It is very common for players to hit “plateaus” with their playing. These plateaus, or brick walls, are all caused by a very specific problem that has not been diagnosed (if the problem had been diagnosed, you wouldn’t hit a brick wall!). One of these is how our two hands are. To play guitar fast, the two hands have to do two very different things, to a 1mm accuracy and 0.05s timescale.
When you read that, you might think that it is impossible! But, actually, it is very possible – you just need to do the right things the right way, in the right order.
I digress – hand synchronisation. A common problem with lead and rhythm playing, is that one hand moves slightly out of time relative to the other hand. Symptoms of this are things like muted thud noises, where you pick the string either just before or just after the fretting hand has held the string down. For example, when you are playing a fast passage and the first few notes come out ok, then it quickly descends into thud noises and a bit of a mess… that is when your hand synchronisation has broken down.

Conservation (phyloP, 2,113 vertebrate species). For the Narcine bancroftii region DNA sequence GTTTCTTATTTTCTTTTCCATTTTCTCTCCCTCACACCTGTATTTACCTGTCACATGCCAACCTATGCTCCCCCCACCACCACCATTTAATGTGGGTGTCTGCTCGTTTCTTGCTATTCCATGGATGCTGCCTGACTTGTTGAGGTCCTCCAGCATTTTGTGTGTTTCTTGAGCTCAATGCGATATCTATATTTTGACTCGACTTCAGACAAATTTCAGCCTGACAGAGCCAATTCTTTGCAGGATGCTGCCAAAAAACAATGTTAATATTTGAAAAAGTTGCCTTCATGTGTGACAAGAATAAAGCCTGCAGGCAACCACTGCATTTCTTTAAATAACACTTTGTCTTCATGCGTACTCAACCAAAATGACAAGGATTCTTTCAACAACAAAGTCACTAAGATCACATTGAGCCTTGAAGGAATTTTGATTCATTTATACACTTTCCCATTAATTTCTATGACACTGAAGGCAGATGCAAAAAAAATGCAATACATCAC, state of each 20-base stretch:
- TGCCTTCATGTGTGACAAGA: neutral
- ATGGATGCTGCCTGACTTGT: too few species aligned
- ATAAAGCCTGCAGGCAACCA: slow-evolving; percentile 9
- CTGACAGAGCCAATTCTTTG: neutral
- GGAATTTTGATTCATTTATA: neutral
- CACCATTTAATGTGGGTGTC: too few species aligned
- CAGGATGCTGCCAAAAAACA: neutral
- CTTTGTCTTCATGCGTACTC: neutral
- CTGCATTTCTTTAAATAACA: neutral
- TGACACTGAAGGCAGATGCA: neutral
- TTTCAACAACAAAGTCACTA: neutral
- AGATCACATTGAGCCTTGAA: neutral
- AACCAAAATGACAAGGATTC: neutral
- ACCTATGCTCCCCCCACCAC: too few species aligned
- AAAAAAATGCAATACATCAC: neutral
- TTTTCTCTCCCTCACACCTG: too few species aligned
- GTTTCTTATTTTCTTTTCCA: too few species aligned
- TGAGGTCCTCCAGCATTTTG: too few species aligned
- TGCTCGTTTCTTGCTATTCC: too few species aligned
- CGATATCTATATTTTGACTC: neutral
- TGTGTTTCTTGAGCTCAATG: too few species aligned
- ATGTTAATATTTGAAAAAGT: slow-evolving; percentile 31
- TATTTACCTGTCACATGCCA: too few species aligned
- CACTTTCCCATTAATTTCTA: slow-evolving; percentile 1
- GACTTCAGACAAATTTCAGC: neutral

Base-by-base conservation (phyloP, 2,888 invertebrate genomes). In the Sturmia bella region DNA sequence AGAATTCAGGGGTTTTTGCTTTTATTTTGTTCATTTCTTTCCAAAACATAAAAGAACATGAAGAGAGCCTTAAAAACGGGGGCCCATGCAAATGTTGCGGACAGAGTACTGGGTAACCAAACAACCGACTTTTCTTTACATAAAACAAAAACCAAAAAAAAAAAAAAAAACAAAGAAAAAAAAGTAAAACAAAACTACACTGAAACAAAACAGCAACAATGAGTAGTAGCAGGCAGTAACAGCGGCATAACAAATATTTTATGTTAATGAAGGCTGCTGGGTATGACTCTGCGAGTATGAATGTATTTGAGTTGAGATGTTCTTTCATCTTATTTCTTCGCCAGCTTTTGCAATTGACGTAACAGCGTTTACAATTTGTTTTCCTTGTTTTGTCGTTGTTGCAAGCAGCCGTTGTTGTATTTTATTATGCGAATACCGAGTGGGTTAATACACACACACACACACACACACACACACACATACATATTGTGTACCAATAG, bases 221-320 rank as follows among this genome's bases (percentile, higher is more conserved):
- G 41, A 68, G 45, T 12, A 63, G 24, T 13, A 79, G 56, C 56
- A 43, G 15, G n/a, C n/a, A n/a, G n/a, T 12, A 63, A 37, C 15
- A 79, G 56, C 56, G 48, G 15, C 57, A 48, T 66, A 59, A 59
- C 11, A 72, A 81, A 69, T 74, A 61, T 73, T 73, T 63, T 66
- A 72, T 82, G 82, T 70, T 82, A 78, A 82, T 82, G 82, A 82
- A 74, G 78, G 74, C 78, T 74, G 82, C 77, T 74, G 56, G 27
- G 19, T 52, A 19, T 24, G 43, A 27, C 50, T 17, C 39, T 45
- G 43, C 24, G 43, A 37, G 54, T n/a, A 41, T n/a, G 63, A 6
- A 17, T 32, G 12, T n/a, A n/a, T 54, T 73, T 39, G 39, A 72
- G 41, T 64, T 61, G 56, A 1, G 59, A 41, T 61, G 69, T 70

Fortunately, there is a really, really easy way to fix this Let’s say you were struggling with playing the following lick:
Now, we are going to double up every note, but, keep the notes the same length:
This forces our hands to move out of time to each other, which helps keep them much more accurately in sync with each other. This is just one method we use to help our students consistently progress with their guitar playing. Give us a call to learn more!